A cocktail that calls for Scotch, usually would not use a single malt Scotch, unless money is no object for you. Many of my bottles are samples- but it may not be financially feasible to mix a hundred dollar bottle of 18 year old Scotch with freshly squeezed lemon juice!

The Peat Fire is a simple cocktail of my invention. It involves the aroma and flavor of a peat fire burning in a cabin in Scotland. A lemon is juiced and some sweet vermouth added to the mix. Seltzer is employed and a dream is realized. This cocktail tastes fine with an inexpensive, but good smoky Scotch like Johnny Walker Red Label. It’s available almost everywhere in the world.

The Peat Fire cocktail- Serves two

Ingredients:

4 shots Johnny Walker Red Label or your choice of blended Scotch

2 Lemons- juiced

1 shot Sweet Vermouth – Punt e Mes is my go/to

A few splashes of Angostura Bitters

Preparation:

Fill a drink mixer ½ with ice.

Add Scotch

Add Lemon juice

Add Sweet Vermouth

Add Bitters

Shake and strain into a short rocks glass with a couple of ice cubes, finish with seltzer and garnish with a cherry (home cured..NEVER use those awful red things from a jar!)

Warren Bobrow’s Cocktail Hour: HEAT WAVE cooler…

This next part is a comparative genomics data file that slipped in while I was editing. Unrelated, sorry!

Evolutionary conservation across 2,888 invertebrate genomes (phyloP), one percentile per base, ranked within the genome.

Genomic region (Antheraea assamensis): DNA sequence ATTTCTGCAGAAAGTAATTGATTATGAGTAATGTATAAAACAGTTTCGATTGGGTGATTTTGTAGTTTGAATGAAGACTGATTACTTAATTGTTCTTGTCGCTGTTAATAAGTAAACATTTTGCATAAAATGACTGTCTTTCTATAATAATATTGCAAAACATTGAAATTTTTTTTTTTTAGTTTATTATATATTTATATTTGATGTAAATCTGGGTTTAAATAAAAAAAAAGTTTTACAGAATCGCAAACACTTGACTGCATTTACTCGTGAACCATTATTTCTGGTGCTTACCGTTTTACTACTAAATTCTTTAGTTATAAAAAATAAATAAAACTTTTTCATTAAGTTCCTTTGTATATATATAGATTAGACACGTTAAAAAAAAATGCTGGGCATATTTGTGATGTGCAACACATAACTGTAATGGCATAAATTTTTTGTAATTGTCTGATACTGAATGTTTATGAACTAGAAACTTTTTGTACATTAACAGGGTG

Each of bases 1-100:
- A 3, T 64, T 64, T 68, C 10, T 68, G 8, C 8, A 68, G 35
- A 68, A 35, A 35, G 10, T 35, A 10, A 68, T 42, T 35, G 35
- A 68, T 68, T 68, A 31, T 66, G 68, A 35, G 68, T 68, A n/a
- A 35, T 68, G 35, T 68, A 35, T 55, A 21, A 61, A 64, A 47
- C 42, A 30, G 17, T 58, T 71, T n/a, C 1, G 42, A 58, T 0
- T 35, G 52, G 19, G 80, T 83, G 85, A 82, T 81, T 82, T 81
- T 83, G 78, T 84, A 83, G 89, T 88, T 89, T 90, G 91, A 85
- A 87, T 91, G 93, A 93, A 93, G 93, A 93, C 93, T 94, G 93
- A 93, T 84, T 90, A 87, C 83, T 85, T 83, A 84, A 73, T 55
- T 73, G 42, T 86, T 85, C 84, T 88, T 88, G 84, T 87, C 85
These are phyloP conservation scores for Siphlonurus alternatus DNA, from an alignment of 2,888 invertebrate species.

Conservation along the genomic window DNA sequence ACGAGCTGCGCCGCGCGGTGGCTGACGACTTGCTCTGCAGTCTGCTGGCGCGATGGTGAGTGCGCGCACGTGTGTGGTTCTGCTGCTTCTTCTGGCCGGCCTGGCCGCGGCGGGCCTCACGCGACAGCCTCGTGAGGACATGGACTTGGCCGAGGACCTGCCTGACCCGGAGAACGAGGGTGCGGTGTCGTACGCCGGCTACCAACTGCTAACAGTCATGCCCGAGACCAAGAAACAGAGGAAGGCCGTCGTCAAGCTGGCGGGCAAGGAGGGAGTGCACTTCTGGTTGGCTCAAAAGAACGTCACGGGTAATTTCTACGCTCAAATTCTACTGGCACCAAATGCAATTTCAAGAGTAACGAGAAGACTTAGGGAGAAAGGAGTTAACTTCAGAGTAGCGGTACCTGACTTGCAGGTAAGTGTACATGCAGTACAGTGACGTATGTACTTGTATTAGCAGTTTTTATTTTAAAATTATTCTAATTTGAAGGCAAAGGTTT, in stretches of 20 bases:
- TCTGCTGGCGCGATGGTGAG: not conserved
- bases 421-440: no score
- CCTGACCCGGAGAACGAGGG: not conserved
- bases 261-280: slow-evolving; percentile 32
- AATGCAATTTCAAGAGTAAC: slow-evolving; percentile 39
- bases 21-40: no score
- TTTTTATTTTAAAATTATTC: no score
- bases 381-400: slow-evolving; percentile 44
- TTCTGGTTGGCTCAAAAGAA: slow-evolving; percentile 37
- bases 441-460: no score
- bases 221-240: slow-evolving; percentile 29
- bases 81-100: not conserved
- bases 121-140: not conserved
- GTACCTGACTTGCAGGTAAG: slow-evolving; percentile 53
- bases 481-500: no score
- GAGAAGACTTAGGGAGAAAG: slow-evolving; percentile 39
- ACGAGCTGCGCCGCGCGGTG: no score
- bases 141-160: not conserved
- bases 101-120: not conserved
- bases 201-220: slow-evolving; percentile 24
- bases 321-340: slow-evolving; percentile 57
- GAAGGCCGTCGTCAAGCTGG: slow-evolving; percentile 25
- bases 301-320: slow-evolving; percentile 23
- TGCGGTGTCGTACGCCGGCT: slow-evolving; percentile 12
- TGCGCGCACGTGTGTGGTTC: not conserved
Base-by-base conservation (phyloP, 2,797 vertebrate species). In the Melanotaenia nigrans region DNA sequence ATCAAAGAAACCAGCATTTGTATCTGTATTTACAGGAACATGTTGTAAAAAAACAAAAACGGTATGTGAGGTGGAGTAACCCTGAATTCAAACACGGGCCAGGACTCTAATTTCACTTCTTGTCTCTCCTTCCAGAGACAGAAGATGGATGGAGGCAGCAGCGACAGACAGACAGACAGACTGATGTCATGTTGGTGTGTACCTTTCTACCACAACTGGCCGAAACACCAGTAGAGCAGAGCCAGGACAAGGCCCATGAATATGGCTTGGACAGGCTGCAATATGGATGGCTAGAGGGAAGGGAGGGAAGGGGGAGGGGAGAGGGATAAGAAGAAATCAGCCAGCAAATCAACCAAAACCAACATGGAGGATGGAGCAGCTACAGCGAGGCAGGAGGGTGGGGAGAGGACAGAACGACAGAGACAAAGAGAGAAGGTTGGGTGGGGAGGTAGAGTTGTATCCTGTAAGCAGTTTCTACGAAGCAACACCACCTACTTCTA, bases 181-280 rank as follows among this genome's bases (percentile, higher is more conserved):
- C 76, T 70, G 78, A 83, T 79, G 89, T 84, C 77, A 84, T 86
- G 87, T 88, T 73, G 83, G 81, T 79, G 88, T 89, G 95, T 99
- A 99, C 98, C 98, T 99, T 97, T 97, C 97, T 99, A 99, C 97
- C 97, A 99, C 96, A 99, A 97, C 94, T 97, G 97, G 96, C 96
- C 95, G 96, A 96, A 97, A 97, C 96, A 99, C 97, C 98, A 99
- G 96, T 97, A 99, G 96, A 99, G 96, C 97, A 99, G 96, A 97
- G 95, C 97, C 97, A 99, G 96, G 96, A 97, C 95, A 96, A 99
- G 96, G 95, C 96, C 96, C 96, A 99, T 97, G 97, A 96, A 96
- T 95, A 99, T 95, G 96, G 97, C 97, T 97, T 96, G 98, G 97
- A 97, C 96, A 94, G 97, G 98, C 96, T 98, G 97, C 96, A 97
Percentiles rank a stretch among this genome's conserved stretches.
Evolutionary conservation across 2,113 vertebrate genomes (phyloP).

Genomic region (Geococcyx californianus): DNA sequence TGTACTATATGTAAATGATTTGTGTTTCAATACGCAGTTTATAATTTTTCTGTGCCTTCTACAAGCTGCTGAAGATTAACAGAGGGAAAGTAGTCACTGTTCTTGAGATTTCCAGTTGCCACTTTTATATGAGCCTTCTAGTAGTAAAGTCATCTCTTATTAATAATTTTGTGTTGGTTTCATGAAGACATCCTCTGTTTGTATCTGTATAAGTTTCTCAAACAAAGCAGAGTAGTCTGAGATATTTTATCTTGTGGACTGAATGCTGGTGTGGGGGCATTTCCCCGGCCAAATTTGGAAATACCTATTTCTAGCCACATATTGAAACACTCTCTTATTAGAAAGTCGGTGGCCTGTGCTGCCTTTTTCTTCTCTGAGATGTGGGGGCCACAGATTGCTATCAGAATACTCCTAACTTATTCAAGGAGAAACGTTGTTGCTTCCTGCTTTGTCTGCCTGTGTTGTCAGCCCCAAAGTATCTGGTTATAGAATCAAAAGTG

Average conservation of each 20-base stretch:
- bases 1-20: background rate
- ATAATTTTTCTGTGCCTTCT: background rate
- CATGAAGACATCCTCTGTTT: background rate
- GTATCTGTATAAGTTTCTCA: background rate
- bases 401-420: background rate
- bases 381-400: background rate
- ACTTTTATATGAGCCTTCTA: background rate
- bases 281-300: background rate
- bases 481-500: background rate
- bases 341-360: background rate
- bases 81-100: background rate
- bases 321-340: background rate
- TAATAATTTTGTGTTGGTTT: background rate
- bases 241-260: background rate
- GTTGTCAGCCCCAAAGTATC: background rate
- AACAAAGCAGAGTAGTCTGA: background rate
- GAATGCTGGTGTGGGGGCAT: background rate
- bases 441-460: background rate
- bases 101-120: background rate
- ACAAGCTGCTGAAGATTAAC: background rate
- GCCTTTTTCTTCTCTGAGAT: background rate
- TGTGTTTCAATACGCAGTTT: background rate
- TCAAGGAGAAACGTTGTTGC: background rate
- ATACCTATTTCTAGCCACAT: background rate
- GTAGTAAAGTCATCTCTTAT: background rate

I couldn’t wait for this heatwave to start.  Really.  All year long I’ve wanted to sweat.  That deep down burn that flows through my body.  Sweat flowing from my brow into my eyes, my back soaked on the leather seats of my car.  Yeah, you know what I’m “talking” about.  A real summer heat wave.  You cannot escape.  It’s everywhere.  An egg could be fried on the sidewalk- that kind of heat.

Fortunately I’m here to cool off your frazzled demeanor.  What is that look on your face?  You don’t believe me?

My good friends you are in luck.  I’ve created at this hour of 9:56 am on Thursday a most beguiling of cocktails.  One that will, as I like to put it, mystify and challenge even the most robust of imbibers.  This one my friends garners a 5 out of 5.  Danger Level 5.  I’m getting numb just smelling it.

The ice is as important as the rest of the cocktail.  I recommend spending about 12 bucks on a silicone ice cube tray from Williams-Sonoma.  True there are dozens of other items for sale in the store that I lust over, but for this cocktail, I need a large ice cube that melts- very, very slowly.  Ice is one of my favorite topics.

I’m a fan of liquors from the Near East.  I mean Greece and Turkey.  Raki in Turkey, Ouzo in Greece…